2018 BATA Symposium: Saturday Program

Please note: Workshops are highlighted in yellow, and require an extra $5 materials fee. Please refer to the workshop reference page for more information on additional supplies you may wish to bring for these sessions. 

8:00-8:30 Registration

8:30-10:30 Keynote Workshop/Art Therapy Memory Reconsolidation Based Drawing Interventions. Noah Hass Cohen, PhD

10:30-12:00 Ethics Plenary: /Presenters: Donald J. Cutcher, MA, ATR-BC. LCAT, BATA HLM; Cathy Malchiodi, PhD, HL

As mental health professionals, art therapists are responsible for their actions when they place images of clients and client artworks on social networks and media. This plenary session focuses on appropriate safeguarding of clients artwork/sessions and identification of threats to confidentiality. It will also facilitate discussion of the role of multiple discipline’s ethical guidelines and the challenge of art psychotherapy versus recreational/activity therapy within the framework of current ATCB guidelines. Photo-images from actual social media sites are used for discussion and to challenge ethical decision-making.

12:15-1:45 BATA Lunch and Annual Business Meeting: Ballroom

2:00-3:30 Concurrent Sessions

White Feathers and Other Stories of Grief, Faith, and Hope/Workshop/Presenter: Dawn Freeman, MA, AT

Cleveland Clinic Cancer Centers in Sandusky and Mansfield offer art therapy group interventions for patients, caregivers, and staff.Grief and loss are a recurrent theme that is addressed on a regular basis.  Three of these art therapy interventions will be explored including, The Prayer Shawl, Altered Art Clip Board, and Unfinished Business.  Each participant will create one piece of art to take home reflecting their thoughts, feelings, and perspectives on their own grief and loss. The latest in research regarding art therapy’s benefits in the grief and loss field will be discussed.

Art Therapy within Nationwide Children’s Hospital/Workshop/Presenters: Ashely Skellly, LPCC-S,ATR; Katelyn Lehner, ATR-BC

This course will explore various art therapy practices within a pediatric medical setting. This course will provide information about the use of art therapy in a behavioral health venue as well as an inpatient/outpatient venue. Limitations and benefits of working within a multi-disciplinary framework will also be explored. An experiential will be provided to further demonstrate the need to call attentions to strengths and the importance of using this approach when working with children and families.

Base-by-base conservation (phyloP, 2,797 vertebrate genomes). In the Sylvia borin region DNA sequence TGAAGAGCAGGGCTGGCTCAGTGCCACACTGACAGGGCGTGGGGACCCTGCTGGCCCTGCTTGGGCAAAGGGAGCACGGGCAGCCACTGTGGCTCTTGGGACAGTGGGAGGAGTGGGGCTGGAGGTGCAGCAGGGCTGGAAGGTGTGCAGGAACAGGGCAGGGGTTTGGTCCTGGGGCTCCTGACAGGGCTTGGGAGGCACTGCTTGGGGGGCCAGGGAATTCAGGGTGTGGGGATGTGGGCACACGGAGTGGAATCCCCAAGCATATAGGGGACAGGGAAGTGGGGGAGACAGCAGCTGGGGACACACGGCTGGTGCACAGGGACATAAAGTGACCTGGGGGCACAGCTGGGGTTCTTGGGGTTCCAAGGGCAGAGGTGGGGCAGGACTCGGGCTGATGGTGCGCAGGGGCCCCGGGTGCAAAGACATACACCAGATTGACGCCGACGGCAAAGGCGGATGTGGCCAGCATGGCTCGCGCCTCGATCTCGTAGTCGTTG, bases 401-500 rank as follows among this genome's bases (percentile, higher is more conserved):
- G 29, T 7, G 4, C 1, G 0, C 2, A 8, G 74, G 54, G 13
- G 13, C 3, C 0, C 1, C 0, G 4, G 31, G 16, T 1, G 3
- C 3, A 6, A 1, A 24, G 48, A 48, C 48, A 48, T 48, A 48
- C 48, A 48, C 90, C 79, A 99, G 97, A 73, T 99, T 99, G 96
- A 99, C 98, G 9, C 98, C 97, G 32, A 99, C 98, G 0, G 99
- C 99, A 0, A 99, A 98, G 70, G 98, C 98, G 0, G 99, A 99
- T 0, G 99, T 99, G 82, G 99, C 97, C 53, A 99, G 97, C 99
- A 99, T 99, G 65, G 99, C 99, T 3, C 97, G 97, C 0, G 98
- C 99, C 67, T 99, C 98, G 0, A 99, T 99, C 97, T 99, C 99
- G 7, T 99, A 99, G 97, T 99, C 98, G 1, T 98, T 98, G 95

Systemic Universal Ethics in the Age of “America First”/Paper/Presenters: DoHee Kim-Appel, PhD, ATR-BC, LPCC-S,IMFT-S, LICDC, NCC; Sarah Roman MA, LPC; Gina Santora,  MA, LPC, CDCA; Yvette Nosal, MA, ATR-BC, LPCC-S, CDCA

 It is critically important to have ongoing discussions on the strengths and needed improvement for teaching and practicing ethics for the counseling and art therapy field (Castro, 2015; Bond, 2015), particularly in a current cultural context in which not all citizens or institutions see diversity as a strength. A reexamination of international and cross-cultural conflicts and how these conflicts are now appearing and how they may be resolved (Nam & Weaver, 2015). A proposed “universal” systemic ethics model will be offered. Key documents (the Universal Declaration of Human Rights and the Declaration of the Rights of the Child) and applications to the counseling and art therapy field will be discussed. The presentation will highlight the challenges and successes. Applications of universal principles vs. contextual principles will be practiced via case studies. Suggestions for future ethical decision models (Hauck & Ling, 2016) will also be offered.

Art Therapy: Engaging Individuals with Dementia/Paper/Presenter: Michele Tarsitano-Amato, ATR; Amanda Hooley

The 2018 Alzheimer’s Association reported that 5.7 million people are living with a diagnosis of Alzheimer’s disease.  Currently, there is no identified preventative cure for this disease.  Art Therapy is a non-evasive engagement of those diagnosed.  Art can provide a way to communicate feelings, as well as express fears and process of art making can provide a way to hope.  In order for the Art Therapist to provide meaningful treatment, one needs to understand the disease and how to alter the art process to create successful outcomes.  Art can be the way of strength in the face of adversity.


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